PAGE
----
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Let's say we have a web forum application with a MySQL 5.6 database that are accessed 24/7 by many many users. Now there is a table like this for metadata of notifications sent to users.

| notifications | CREATE TABLE `notifications` (
 `id` bigint(20) unsigned NOT NULL AUTO_INCREMENT,
 `user_id` bigint(20) unsigned NOT NULL,
 `message_store_id` bigint(20) unsigned NOT NULL,
 `status` varchar(10) COLLATE ascii_bin NOT NULL,
 `sent_date` timestamp NOT NULL DEFAULT CURRENT_TIMESTAMP ON UPDATE CURRENT_TIMESTAMP,
 PRIMARY KEY (`id`),
 KEY `user_id` (`user_id`,`sent_date`)
) ENGINE=InnoDB AUTO_INCREMENT=736601 DEFAULT CHARSET=ascii COLLATE=ascii_bin |

This table has 1 million rows. With this table, a certain message_store_id becomes suddenly ineffective for some reason and I'm planning to remove all of records with that message_store_id with a single delete statement like

DELETE FROM notifications WHERE message_store_id = 12345;

This single statement affects 10% of the table since this message was sent to so many users. Meanwhile this notifications tables are accessed all the time by thousands of users, so the index must be present. Apparently index recreation is very costly when deleting records, so I'm afraid to do that and cause down time by maxing out the server resources. However, if I drop the index, delete the records then add an index again, I have to shut down the database for some time, unfortunately it is not possible for our service.

I wish MySQL 5.6 is not so stupid that this single statement can kill the database, but I guess it's very likely. My question is, is the index recreation really fatal for a case like this? If so, is there any good strategy for this operation that doesn't require me to halt the database for the maintenance?

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do you have an index on message_store_id? –  cmorrissey Jul 14 at 18:30

2 Answers 2

up vote 2 down vote accepted

There can be a lot of tricks/strategies you could employ depending on details of your application.

  1. If you plan to do these operations on a regular basis (e.g. it's not a one-time thing), AND you have few distinct values in message_store_id, you can use partitions. Partition by value of message_store_id, create X partitions beforehand (where X is some reasonable cap on the amount of values for the id), and then you can delete all the records in that partition in an instant by truncating that partition. A matter of milliseconds. Downside: message_store_id will have to be a part of primary key. Note: you'll have to create partitions beforehand, because the last time I worked with them, alter table add partition re-created the entire table, which is a disaster on large tables.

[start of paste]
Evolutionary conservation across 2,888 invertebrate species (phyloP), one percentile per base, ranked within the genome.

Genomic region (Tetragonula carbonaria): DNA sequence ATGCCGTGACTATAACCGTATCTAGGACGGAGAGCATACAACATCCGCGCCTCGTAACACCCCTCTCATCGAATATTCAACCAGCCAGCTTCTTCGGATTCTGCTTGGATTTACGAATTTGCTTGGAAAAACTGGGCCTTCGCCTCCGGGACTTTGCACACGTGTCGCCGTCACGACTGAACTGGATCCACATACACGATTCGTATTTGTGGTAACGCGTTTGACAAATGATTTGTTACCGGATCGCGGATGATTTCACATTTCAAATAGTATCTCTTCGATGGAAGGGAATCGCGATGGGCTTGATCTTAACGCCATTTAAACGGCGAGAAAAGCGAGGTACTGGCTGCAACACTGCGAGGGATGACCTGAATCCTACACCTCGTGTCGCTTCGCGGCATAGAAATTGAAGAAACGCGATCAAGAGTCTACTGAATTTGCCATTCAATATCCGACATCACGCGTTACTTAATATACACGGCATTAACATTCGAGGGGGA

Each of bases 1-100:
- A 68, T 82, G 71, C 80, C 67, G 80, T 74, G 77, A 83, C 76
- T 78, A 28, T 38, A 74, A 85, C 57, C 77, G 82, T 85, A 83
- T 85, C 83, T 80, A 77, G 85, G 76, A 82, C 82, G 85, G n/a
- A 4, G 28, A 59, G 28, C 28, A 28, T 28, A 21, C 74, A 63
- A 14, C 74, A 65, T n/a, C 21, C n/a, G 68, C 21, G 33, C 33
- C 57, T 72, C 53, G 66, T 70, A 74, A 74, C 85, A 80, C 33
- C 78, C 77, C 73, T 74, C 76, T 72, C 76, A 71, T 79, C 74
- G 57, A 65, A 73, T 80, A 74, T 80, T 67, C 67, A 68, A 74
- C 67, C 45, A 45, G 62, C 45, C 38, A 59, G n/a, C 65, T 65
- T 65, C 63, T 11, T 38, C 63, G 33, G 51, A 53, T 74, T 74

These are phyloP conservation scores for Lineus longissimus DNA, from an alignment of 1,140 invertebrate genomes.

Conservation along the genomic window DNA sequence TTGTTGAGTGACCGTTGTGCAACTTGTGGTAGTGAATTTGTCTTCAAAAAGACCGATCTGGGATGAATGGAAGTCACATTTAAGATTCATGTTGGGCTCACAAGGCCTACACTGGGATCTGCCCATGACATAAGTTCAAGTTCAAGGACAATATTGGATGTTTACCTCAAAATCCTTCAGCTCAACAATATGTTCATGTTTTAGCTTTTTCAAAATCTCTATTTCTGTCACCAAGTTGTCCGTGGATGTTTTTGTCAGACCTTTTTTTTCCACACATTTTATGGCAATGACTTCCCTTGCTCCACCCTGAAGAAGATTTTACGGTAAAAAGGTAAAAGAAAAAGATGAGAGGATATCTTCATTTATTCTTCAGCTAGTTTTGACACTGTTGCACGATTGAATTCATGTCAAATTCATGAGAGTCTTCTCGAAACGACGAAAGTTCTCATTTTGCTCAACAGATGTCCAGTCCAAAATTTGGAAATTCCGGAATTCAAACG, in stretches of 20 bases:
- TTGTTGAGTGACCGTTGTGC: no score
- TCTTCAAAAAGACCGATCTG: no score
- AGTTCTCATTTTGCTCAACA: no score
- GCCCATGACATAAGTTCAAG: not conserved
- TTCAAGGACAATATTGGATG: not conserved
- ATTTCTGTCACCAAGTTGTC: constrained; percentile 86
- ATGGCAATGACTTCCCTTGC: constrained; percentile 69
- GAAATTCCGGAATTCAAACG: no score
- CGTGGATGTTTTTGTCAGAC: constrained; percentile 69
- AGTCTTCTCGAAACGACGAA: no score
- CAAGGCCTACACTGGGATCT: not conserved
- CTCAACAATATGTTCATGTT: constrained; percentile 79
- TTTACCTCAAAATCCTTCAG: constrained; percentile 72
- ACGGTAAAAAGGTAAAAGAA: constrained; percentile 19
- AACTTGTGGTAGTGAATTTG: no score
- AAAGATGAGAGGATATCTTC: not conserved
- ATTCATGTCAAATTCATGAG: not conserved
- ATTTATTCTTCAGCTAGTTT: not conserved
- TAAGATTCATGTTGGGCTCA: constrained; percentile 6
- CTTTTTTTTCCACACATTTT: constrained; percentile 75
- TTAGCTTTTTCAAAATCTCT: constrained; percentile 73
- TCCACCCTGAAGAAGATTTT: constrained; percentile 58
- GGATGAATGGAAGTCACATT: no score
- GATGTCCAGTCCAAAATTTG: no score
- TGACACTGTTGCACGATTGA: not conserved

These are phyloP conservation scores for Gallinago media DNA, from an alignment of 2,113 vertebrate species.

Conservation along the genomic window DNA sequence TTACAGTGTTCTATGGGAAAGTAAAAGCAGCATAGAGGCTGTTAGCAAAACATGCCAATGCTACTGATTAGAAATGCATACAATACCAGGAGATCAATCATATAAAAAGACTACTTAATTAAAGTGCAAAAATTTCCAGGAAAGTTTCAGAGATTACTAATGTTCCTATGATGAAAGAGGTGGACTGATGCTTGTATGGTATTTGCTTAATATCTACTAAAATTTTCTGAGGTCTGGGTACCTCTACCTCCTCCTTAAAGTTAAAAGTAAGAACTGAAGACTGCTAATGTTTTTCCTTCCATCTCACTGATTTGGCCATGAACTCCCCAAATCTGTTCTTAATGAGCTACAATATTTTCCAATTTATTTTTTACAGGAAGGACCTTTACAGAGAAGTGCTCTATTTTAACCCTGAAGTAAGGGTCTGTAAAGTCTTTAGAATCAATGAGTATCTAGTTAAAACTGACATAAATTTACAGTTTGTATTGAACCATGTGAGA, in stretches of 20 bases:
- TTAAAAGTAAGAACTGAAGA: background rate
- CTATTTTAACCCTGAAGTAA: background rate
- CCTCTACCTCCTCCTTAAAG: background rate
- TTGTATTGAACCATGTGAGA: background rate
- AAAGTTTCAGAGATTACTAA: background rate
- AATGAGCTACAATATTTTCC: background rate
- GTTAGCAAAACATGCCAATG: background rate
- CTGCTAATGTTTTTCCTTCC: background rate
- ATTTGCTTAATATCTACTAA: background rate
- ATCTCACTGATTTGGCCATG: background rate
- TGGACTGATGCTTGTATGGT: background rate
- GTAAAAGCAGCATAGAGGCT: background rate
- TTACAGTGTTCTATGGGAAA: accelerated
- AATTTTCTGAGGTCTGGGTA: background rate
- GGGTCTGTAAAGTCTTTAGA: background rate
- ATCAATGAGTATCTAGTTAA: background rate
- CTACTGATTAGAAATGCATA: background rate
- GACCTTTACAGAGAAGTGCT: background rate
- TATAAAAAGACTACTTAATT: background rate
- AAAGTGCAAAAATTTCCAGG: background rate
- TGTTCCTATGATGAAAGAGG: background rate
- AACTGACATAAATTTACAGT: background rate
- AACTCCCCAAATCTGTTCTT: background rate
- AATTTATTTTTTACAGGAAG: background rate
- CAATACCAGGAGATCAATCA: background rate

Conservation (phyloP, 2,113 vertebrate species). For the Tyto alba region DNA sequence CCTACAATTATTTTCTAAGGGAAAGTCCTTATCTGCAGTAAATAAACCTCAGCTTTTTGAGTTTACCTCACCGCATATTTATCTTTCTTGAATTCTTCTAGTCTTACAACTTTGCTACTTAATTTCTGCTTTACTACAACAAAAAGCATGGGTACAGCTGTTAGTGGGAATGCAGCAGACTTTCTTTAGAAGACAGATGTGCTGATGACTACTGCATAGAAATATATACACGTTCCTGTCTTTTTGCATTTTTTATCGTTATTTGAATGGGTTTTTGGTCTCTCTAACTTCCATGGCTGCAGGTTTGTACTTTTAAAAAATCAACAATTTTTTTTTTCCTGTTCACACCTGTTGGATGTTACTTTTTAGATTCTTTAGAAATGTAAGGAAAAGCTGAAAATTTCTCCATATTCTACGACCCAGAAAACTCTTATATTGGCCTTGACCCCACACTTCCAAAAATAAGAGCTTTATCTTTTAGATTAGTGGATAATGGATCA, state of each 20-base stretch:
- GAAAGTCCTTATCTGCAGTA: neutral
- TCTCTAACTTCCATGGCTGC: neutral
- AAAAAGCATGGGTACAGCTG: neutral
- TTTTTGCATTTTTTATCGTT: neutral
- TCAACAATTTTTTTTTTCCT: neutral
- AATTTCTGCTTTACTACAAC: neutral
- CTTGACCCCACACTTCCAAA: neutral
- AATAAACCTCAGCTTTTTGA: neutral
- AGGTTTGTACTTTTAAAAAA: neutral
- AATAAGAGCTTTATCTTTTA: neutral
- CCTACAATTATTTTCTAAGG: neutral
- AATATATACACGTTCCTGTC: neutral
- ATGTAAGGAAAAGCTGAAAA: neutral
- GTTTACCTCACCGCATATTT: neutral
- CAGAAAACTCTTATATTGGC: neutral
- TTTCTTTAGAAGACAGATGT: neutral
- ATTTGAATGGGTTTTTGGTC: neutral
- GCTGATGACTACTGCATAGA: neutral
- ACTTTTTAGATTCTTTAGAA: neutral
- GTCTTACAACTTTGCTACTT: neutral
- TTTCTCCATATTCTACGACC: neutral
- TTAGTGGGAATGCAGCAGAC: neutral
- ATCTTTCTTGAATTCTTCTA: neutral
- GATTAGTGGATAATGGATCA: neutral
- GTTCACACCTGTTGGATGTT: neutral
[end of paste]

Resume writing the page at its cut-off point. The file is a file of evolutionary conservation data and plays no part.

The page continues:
2. Even if the alter table truncate partition does not work for you, you can still benefit from partitioning. If you issue a DELETE on the partition, by supplying corresponding where condition, the rest of the table will not be affected/locked by this DELETE op.
  3. Alternative way of deleting records without locking the DB for too long:

    while (true) {
      // assuming autocommit mode
      delete from table where {your condition} limit 10000;
      // at this moment locks are released and other transactions have a chance
      // to do some stuff.
      if (affected rows == 0) {
        break;
      }
      // This is a good place to insert sleep(5) to give other transactions
      // more time to do their stuff before the next chunk gets deleted.
    }
    
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One option is to perform the delete as several smaller operations, rather than one huge operation.

MySQL provides a LIMIT clause, which will limit the number of rows matched by the query.

For example, you could delete just 1000 rows:

DELETE FROM notifications WHERE message_store_id = 12345 LIMIT 1000;

You could repeat that, leaving a suitable window of time for other operations (competing for locks on the same table) to complete. To handle this in pure SQL, we can use the MySQL SLEEP() function, to pause for 2 seconds, for example:

SELECT SLEEP(2);

And obviously, this can be incorporated into a loop, in a MySQL procedure, for example, continuing to loop until the DELETE statement affects zero rows.

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